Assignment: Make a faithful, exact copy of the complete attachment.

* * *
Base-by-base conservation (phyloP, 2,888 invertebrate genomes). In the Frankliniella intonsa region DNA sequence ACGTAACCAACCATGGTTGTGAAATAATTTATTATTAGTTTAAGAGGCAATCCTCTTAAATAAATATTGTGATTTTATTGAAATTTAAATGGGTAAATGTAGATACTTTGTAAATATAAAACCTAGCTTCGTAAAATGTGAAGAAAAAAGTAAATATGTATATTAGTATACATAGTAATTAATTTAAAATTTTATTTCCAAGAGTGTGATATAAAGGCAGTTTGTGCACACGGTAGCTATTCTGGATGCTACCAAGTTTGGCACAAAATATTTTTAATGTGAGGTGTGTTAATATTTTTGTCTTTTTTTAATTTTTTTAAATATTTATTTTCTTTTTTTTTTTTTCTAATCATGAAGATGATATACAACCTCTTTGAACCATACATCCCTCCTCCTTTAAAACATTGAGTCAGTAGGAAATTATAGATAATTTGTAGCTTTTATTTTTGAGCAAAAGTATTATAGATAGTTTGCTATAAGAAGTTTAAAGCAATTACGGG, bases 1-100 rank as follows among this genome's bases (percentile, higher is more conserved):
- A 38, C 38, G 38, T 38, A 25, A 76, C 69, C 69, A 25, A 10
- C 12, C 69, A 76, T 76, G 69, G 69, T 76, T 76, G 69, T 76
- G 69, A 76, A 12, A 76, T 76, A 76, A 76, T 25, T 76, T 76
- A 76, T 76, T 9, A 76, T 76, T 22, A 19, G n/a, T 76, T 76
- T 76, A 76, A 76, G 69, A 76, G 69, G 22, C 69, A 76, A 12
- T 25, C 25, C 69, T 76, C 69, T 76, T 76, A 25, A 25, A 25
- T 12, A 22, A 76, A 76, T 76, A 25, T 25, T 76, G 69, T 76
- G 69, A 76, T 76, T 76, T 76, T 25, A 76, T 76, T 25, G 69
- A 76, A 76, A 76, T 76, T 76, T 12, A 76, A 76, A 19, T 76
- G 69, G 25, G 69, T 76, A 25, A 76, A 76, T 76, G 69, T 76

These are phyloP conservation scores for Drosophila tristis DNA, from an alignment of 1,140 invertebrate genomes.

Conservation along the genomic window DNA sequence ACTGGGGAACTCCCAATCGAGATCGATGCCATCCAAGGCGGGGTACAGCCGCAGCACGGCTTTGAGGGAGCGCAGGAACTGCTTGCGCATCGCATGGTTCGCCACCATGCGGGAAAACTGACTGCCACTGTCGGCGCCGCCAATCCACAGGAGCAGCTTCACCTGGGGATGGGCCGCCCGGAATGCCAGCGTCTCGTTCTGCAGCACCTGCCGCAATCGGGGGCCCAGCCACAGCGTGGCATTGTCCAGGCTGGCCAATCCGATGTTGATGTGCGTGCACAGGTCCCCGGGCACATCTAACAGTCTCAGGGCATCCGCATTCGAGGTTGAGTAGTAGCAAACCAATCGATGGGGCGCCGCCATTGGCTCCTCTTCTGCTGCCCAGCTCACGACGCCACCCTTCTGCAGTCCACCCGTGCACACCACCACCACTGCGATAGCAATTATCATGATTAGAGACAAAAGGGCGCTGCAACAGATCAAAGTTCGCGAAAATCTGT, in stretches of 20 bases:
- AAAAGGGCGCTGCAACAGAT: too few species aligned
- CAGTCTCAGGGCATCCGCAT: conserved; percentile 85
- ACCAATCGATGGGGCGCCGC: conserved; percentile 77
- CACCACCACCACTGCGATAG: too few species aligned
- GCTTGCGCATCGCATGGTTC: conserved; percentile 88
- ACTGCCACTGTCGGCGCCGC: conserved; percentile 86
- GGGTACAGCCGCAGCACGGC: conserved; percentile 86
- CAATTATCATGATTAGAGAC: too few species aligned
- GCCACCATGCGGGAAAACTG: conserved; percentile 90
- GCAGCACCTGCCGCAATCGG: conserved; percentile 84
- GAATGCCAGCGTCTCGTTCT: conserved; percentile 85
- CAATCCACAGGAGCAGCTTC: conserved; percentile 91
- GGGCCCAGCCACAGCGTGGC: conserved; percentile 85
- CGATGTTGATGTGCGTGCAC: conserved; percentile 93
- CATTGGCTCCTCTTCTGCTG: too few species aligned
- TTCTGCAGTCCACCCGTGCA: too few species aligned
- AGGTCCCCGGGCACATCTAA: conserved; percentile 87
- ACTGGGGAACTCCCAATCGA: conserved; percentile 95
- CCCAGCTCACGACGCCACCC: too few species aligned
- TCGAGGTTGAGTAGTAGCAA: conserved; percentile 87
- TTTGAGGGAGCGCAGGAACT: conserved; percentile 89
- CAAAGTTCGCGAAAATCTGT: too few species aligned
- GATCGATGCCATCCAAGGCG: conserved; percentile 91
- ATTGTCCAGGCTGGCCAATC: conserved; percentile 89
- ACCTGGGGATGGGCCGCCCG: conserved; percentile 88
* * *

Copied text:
Base-by-base conservation (phyloP, 2,888 invertebrate genomes). In the Frankliniella intonsa region DNA sequence ACGTAACCAACCATGGTTGTGAAATAATTTATTATTAGTTTAAGAGGCAATCCTCTTAAATAAATATTGTGATTTTATTGAAATTTAAATGGGTAAATGTAGATACTTTGTAAATATAAAACCTAGCTTCGTAAAATGTGAAGAAAAAAGTAAATATGTATATTAGTATACATAGTAATTAATTTAAAATTTTATTTCCAAGAGTGTGATATAAAGGCAGTTTGTGCACACGGTAGCTATTCTGGATGCTACCAAGTTTGGCACAAAATATTTTTAATGTGAGGTGTGTTAATATTTTTGTCTTTTTTTAATTTTTTTAAATATTTATTTTCTTTTTTTTTTTTTCTAATCATGAAGATGATATACAACCTCTTTGAACCATACATCCCTCCTCCTTTAAAACATTGAGTCAGTAGGAAATTATAGATAATTTGTAGCTTTTATTTTTGAGCAAAAGTATTATAGATAGTTTGCTATAAGAAGTTTAAAGCAATTACGGG, bases 1-100 rank as follows among this genome's bases (percentile, higher is more conserved):
- A 38, C 38, G 38, T 38, A 25, A 76, C 69, C 69, A 25, A 10
- C 12, C 69, A 76, T 76, G 69, G 69, T 76, T 76, G 69, T 76
- G 69, A 76, A 12, A 76, T 76, A 76, A 76, T 25, T 76, T 76
- A 76, T 76, T 9, A 76, T 76, T 22, A 19, G n/a, T 76, T 76
- T 76, A 76, A 76, G 69, A 76, G 69, G 22, C 69, A 76, A 12
- T 25, C 25, C 69, T 76, C 69, T 76, T 76, A 25, A 25, A 25
- T 12, A 22, A 76, A 76, T 76, A 25, T 25, T 76, G 69, T 76
- G 69, A 76, T 76, T 76, T 76, T 25, A 76, T 76, T 25, G 69
- A 76, A 76, A 76, T 76, T 76, T 12, A 76, A 76, A 19, T 76
- G 69, G 25, G 69, T 76, A 25, A 76, A 76, T 76, G 69, T 76

These are phyloP conservation scores for Drosophila tristis DNA, from an alignment of 1,140 invertebrate genomes.

Conservation along the genomic window DNA sequence ACTGGGGAACTCCCAATCGAGATCGATGCCATCCAAGGCGGGGTACAGCCGCAGCACGGCTTTGAGGGAGCGCAGGAACTGCTTGCGCATCGCATGGTTCGCCACCATGCGGGAAAACTGACTGCCACTGTCGGCGCCGCCAATCCACAGGAGCAGCTTCACCTGGGGATGGGCCGCCCGGAATGCCAGCGTCTCGTTCTGCAGCACCTGCCGCAATCGGGGGCCCAGCCACAGCGTGGCATTGTCCAGGCTGGCCAATCCGATGTTGATGTGCGTGCACAGGTCCCCGGGCACATCTAACAGTCTCAGGGCATCCGCATTCGAGGTTGAGTAGTAGCAAACCAATCGATGGGGCGCCGCCATTGGCTCCTCTTCTGCTGCCCAGCTCACGACGCCACCCTTCTGCAGTCCACCCGTGCACACCACCACCACTGCGATAGCAATTATCATGATTAGAGACAAAAGGGCGCTGCAACAGATCAAAGTTCGCGAAAATCTGT, in stretches of 20 bases:
- AAAAGGGCGCTGCAACAGAT: too few species aligned
- CAGTCTCAGGGCATCCGCAT: conserved; percentile 85
- ACCAATCGATGGGGCGCCGC: conserved; percentile 77
- CACCACCACCACTGCGATAG: too few species aligned
- GCTTGCGCATCGCATGGTTC: conserved; percentile 88
- ACTGCCACTGTCGGCGCCGC: conserved; percentile 86
- GGGTACAGCCGCAGCACGGC: conserved; percentile 86
- CAATTATCATGATTAGAGAC: too few species aligned
- GCCACCATGCGGGAAAACTG: conserved; percentile 90
- GCAGCACCTGCCGCAATCGG: conserved; percentile 84
- GAATGCCAGCGTCTCGTTCT: conserved; percentile 85
- CAATCCACAGGAGCAGCTTC: conserved; percentile 91
- GGGCCCAGCCACAGCGTGGC: conserved; percentile 85
- CGATGTTGATGTGCGTGCAC: conserved; percentile 93
- CATTGGCTCCTCTTCTGCTG: too few species aligned
- TTCTGCAGTCCACCCGTGCA: too few species aligned
- AGGTCCCCGGGCACATCTAA: conserved; percentile 87
- ACTGGGGAACTCCCAATCGA: conserved; percentile 95
- CCCAGCTCACGACGCCACCC: too few species aligned
- TCGAGGTTGAGTAGTAGCAA: conserved; percentile 87
- TTTGAGGGAGCGCAGGAACT: conserved; percentile 89
- CAAAGTTCGCGAAAATCTGT: too few species aligned
- GATCGATGCCATCCAAGGCG: conserved; percentile 91
- ATTGTCCAGGCTGGCCAATC: conserved; percentile 89
- ACCTGGGGATGGGCCGCCCG: conserved; percentile 88